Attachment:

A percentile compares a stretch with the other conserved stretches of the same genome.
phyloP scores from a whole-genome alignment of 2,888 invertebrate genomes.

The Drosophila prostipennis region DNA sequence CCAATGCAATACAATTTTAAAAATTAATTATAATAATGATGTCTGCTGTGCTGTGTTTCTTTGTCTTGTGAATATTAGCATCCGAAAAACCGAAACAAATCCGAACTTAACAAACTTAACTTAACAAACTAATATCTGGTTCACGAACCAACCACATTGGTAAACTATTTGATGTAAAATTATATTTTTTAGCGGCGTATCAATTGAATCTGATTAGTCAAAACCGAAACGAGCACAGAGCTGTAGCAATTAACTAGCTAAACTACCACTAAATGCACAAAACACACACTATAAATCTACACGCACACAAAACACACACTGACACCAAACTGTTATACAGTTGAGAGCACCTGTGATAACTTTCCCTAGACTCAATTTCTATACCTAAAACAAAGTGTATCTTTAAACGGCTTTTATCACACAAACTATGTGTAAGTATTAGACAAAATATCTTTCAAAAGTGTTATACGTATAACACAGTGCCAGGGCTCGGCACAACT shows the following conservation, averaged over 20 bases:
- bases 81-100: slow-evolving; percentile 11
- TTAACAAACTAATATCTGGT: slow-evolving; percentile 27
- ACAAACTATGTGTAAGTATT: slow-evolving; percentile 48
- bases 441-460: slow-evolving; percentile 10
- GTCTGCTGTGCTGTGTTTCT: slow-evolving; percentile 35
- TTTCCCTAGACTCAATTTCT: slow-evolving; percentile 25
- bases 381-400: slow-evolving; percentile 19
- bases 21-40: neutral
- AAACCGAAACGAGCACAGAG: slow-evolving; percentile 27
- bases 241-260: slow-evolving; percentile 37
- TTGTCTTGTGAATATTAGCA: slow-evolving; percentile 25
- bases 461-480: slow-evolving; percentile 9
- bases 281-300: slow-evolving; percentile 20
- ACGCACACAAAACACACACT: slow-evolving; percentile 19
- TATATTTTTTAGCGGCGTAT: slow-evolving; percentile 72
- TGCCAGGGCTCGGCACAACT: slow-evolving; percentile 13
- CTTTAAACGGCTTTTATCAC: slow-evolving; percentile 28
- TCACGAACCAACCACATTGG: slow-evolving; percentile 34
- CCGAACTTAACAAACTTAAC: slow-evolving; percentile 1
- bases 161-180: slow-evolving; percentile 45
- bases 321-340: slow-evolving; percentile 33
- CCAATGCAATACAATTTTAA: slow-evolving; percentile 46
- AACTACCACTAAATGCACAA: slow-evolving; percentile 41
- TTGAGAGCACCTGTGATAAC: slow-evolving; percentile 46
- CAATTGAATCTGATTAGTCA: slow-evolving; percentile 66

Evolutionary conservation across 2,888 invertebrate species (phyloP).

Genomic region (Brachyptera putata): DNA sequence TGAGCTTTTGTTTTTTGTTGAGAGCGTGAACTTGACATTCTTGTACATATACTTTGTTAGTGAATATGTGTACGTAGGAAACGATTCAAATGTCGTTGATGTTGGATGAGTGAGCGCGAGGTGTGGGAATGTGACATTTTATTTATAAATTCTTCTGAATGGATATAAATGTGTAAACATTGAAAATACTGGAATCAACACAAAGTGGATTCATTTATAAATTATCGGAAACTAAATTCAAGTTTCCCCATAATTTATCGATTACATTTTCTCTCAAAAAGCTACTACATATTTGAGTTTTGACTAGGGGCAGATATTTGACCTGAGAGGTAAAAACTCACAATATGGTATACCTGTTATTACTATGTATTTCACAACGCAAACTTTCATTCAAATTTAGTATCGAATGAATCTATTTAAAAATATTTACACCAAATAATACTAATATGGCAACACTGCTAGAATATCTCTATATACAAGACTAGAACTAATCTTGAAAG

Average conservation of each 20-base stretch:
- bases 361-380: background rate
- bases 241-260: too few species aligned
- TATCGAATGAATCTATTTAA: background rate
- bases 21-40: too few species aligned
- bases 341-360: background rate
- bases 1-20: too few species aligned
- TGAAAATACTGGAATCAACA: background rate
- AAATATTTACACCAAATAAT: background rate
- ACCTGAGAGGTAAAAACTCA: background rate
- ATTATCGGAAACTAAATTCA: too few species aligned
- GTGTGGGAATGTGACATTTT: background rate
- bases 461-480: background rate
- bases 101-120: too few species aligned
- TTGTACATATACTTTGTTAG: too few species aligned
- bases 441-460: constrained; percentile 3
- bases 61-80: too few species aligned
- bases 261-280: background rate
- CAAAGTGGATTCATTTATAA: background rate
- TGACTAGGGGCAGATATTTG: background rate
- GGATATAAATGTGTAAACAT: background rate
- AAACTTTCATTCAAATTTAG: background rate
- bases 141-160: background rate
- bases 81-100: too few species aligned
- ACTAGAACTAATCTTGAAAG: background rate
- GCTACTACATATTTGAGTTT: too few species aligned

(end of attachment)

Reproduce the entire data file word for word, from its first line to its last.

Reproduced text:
A percentile compares a stretch with the other conserved stretches of the same genome.
phyloP scores from a whole-genome alignment of 2,888 invertebrate genomes.

The Drosophila prostipennis region DNA sequence CCAATGCAATACAATTTTAAAAATTAATTATAATAATGATGTCTGCTGTGCTGTGTTTCTTTGTCTTGTGAATATTAGCATCCGAAAAACCGAAACAAATCCGAACTTAACAAACTTAACTTAACAAACTAATATCTGGTTCACGAACCAACCACATTGGTAAACTATTTGATGTAAAATTATATTTTTTAGCGGCGTATCAATTGAATCTGATTAGTCAAAACCGAAACGAGCACAGAGCTGTAGCAATTAACTAGCTAAACTACCACTAAATGCACAAAACACACACTATAAATCTACACGCACACAAAACACACACTGACACCAAACTGTTATACAGTTGAGAGCACCTGTGATAACTTTCCCTAGACTCAATTTCTATACCTAAAACAAAGTGTATCTTTAAACGGCTTTTATCACACAAACTATGTGTAAGTATTAGACAAAATATCTTTCAAAAGTGTTATACGTATAACACAGTGCCAGGGCTCGGCACAACT shows the following conservation, averaged over 20 bases:
- bases 81-100: slow-evolving; percentile 11
- TTAACAAACTAATATCTGGT: slow-evolving; percentile 27
- ACAAACTATGTGTAAGTATT: slow-evolving; percentile 48
- bases 441-460: slow-evolving; percentile 10
- GTCTGCTGTGCTGTGTTTCT: slow-evolving; percentile 35
- TTTCCCTAGACTCAATTTCT: slow-evolving; percentile 25
- bases 381-400: slow-evolving; percentile 19
- bases 21-40: neutral
- AAACCGAAACGAGCACAGAG: slow-evolving; percentile 27
- bases 241-260: slow-evolving; percentile 37
- TTGTCTTGTGAATATTAGCA: slow-evolving; percentile 25
- bases 461-480: slow-evolving; percentile 9
- bases 281-300: slow-evolving; percentile 20
- ACGCACACAAAACACACACT: slow-evolving; percentile 19
- TATATTTTTTAGCGGCGTAT: slow-evolving; percentile 72
- TGCCAGGGCTCGGCACAACT: slow-evolving; percentile 13
- CTTTAAACGGCTTTTATCAC: slow-evolving; percentile 28
- TCACGAACCAACCACATTGG: slow-evolving; percentile 34
- CCGAACTTAACAAACTTAAC: slow-evolving; percentile 1
- bases 161-180: slow-evolving; percentile 45
- bases 321-340: slow-evolving; percentile 33
- CCAATGCAATACAATTTTAA: slow-evolving; percentile 46
- AACTACCACTAAATGCACAA: slow-evolving; percentile 41
- TTGAGAGCACCTGTGATAAC: slow-evolving; percentile 46
- CAATTGAATCTGATTAGTCA: slow-evolving; percentile 66

Evolutionary conservation across 2,888 invertebrate species (phyloP).

Genomic region (Brachyptera putata): DNA sequence TGAGCTTTTGTTTTTTGTTGAGAGCGTGAACTTGACATTCTTGTACATATACTTTGTTAGTGAATATGTGTACGTAGGAAACGATTCAAATGTCGTTGATGTTGGATGAGTGAGCGCGAGGTGTGGGAATGTGACATTTTATTTATAAATTCTTCTGAATGGATATAAATGTGTAAACATTGAAAATACTGGAATCAACACAAAGTGGATTCATTTATAAATTATCGGAAACTAAATTCAAGTTTCCCCATAATTTATCGATTACATTTTCTCTCAAAAAGCTACTACATATTTGAGTTTTGACTAGGGGCAGATATTTGACCTGAGAGGTAAAAACTCACAATATGGTATACCTGTTATTACTATGTATTTCACAACGCAAACTTTCATTCAAATTTAGTATCGAATGAATCTATTTAAAAATATTTACACCAAATAATACTAATATGGCAACACTGCTAGAATATCTCTATATACAAGACTAGAACTAATCTTGAAAG

Average conservation of each 20-base stretch:
- bases 361-380: background rate
- bases 241-260: too few species aligned
- TATCGAATGAATCTATTTAA: background rate
- bases 21-40: too few species aligned
- bases 341-360: background rate
- bases 1-20: too few species aligned
- TGAAAATACTGGAATCAACA: background rate
- AAATATTTACACCAAATAAT: background rate
- ACCTGAGAGGTAAAAACTCA: background rate
- ATTATCGGAAACTAAATTCA: too few species aligned
- GTGTGGGAATGTGACATTTT: background rate
- bases 461-480: background rate
- bases 101-120: too few species aligned
- TTGTACATATACTTTGTTAG: too few species aligned
- bases 441-460: constrained; percentile 3
- bases 61-80: too few species aligned
- bases 261-280: background rate
- CAAAGTGGATTCATTTATAA: background rate
- TGACTAGGGGCAGATATTTG: background rate
- GGATATAAATGTGTAAACAT: background rate
- AAACTTTCATTCAAATTTAG: background rate
- bases 141-160: background rate
- bases 81-100: too few species aligned
- ACTAGAACTAATCTTGAAAG: background rate
- GCTACTACATATTTGAGTTT: too few species aligned